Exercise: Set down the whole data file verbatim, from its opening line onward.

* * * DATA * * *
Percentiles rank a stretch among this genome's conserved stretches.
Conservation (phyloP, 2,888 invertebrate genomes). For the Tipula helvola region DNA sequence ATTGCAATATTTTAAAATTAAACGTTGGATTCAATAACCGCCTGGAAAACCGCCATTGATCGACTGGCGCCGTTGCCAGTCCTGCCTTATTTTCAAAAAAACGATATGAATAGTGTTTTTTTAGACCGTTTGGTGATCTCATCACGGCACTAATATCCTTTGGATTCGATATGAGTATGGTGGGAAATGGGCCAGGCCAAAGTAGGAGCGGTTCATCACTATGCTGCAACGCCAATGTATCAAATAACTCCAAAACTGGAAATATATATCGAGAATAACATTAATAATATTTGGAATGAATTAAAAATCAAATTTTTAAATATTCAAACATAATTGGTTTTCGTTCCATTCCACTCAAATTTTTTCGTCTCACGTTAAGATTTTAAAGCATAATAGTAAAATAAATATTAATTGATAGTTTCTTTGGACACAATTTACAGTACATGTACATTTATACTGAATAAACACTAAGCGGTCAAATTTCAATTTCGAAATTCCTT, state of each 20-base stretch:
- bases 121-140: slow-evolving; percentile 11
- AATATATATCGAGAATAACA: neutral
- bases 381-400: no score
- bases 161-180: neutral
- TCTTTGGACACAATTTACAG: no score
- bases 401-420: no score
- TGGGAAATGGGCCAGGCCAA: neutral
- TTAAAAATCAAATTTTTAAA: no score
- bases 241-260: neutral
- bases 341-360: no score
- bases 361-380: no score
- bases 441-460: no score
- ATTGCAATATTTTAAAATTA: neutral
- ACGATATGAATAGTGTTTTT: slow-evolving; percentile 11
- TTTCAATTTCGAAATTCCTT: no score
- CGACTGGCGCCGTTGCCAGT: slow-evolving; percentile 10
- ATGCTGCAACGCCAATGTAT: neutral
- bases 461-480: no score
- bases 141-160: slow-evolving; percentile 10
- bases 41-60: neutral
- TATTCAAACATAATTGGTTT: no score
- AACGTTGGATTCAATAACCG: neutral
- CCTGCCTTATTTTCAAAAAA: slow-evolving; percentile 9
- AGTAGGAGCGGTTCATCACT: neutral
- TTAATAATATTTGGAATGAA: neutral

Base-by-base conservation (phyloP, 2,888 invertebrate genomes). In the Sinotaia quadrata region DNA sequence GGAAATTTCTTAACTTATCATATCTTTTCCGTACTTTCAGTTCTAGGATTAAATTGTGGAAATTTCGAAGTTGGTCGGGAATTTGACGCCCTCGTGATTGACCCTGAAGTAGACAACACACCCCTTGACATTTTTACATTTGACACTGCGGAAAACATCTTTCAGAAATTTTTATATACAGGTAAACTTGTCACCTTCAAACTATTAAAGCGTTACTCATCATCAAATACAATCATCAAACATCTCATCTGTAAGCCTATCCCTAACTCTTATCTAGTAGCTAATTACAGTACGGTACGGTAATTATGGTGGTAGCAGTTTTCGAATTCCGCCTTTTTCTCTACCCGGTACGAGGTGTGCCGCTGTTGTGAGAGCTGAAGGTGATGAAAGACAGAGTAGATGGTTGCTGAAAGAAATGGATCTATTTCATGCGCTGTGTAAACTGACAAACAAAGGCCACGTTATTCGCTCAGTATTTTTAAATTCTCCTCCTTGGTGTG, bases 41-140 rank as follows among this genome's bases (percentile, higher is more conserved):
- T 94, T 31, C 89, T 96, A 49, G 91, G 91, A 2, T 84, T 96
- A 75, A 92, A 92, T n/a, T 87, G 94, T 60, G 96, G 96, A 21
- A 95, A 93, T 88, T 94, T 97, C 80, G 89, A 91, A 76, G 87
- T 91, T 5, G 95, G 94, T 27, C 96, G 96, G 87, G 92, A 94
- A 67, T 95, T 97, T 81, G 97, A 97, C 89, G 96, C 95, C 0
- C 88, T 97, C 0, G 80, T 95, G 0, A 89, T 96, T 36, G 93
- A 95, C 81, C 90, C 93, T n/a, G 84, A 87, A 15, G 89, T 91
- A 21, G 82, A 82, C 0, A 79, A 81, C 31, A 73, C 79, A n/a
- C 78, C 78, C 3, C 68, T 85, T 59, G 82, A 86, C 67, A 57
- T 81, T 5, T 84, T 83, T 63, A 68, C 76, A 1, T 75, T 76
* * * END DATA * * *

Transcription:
Percentiles rank a stretch among this genome's conserved stretches.
Conservation (phyloP, 2,888 invertebrate genomes). For the Tipula helvola region DNA sequence ATTGCAATATTTTAAAATTAAACGTTGGATTCAATAACCGCCTGGAAAACCGCCATTGATCGACTGGCGCCGTTGCCAGTCCTGCCTTATTTTCAAAAAAACGATATGAATAGTGTTTTTTTAGACCGTTTGGTGATCTCATCACGGCACTAATATCCTTTGGATTCGATATGAGTATGGTGGGAAATGGGCCAGGCCAAAGTAGGAGCGGTTCATCACTATGCTGCAACGCCAATGTATCAAATAACTCCAAAACTGGAAATATATATCGAGAATAACATTAATAATATTTGGAATGAATTAAAAATCAAATTTTTAAATATTCAAACATAATTGGTTTTCGTTCCATTCCACTCAAATTTTTTCGTCTCACGTTAAGATTTTAAAGCATAATAGTAAAATAAATATTAATTGATAGTTTCTTTGGACACAATTTACAGTACATGTACATTTATACTGAATAAACACTAAGCGGTCAAATTTCAATTTCGAAATTCCTT, state of each 20-base stretch:
- bases 121-140: slow-evolving; percentile 11
- AATATATATCGAGAATAACA: neutral
- bases 381-400: no score
- bases 161-180: neutral
- TCTTTGGACACAATTTACAG: no score
- bases 401-420: no score
- TGGGAAATGGGCCAGGCCAA: neutral
- TTAAAAATCAAATTTTTAAA: no score
- bases 241-260: neutral
- bases 341-360: no score
- bases 361-380: no score
- bases 441-460: no score
- ATTGCAATATTTTAAAATTA: neutral
- ACGATATGAATAGTGTTTTT: slow-evolving; percentile 11
- TTTCAATTTCGAAATTCCTT: no score
- CGACTGGCGCCGTTGCCAGT: slow-evolving; percentile 10
- ATGCTGCAACGCCAATGTAT: neutral
- bases 461-480: no score
- bases 141-160: slow-evolving; percentile 10
- bases 41-60: neutral
- TATTCAAACATAATTGGTTT: no score
- AACGTTGGATTCAATAACCG: neutral
- CCTGCCTTATTTTCAAAAAA: slow-evolving; percentile 9
- AGTAGGAGCGGTTCATCACT: neutral
- TTAATAATATTTGGAATGAA: neutral

Base-by-base conservation (phyloP, 2,888 invertebrate genomes). In the Sinotaia quadrata region DNA sequence GGAAATTTCTTAACTTATCATATCTTTTCCGTACTTTCAGTTCTAGGATTAAATTGTGGAAATTTCGAAGTTGGTCGGGAATTTGACGCCCTCGTGATTGACCCTGAAGTAGACAACACACCCCTTGACATTTTTACATTTGACACTGCGGAAAACATCTTTCAGAAATTTTTATATACAGGTAAACTTGTCACCTTCAAACTATTAAAGCGTTACTCATCATCAAATACAATCATCAAACATCTCATCTGTAAGCCTATCCCTAACTCTTATCTAGTAGCTAATTACAGTACGGTACGGTAATTATGGTGGTAGCAGTTTTCGAATTCCGCCTTTTTCTCTACCCGGTACGAGGTGTGCCGCTGTTGTGAGAGCTGAAGGTGATGAAAGACAGAGTAGATGGTTGCTGAAAGAAATGGATCTATTTCATGCGCTGTGTAAACTGACAAACAAAGGCCACGTTATTCGCTCAGTATTTTTAAATTCTCCTCCTTGGTGTG, bases 41-140 rank as follows among this genome's bases (percentile, higher is more conserved):
- T 94, T 31, C 89, T 96, A 49, G 91, G 91, A 2, T 84, T 96
- A 75, A 92, A 92, T n/a, T 87, G 94, T 60, G 96, G 96, A 21
- A 95, A 93, T 88, T 94, T 97, C 80, G 89, A 91, A 76, G 87
- T 91, T 5, G 95, G 94, T 27, C 96, G 96, G 87, G 92, A 94
- A 67, T 95, T 97, T 81, G 97, A 97, C 89, G 96, C 95, C 0
- C 88, T 97, C 0, G 80, T 95, G 0, A 89, T 96, T 36, G 93
- A 95, C 81, C 90, C 93, T n/a, G 84, A 87, A 15, G 89, T 91
- A 21, G 82, A 82, C 0, A 79, A 81, C 31, A 73, C 79, A n/a
- C 78, C 78, C 3, C 68, T 85, T 59, G 82, A 86, C 67, A 57
- T 81, T 5, T 84, T 83, T 63, A 68, C 76, A 1, T 75, T 76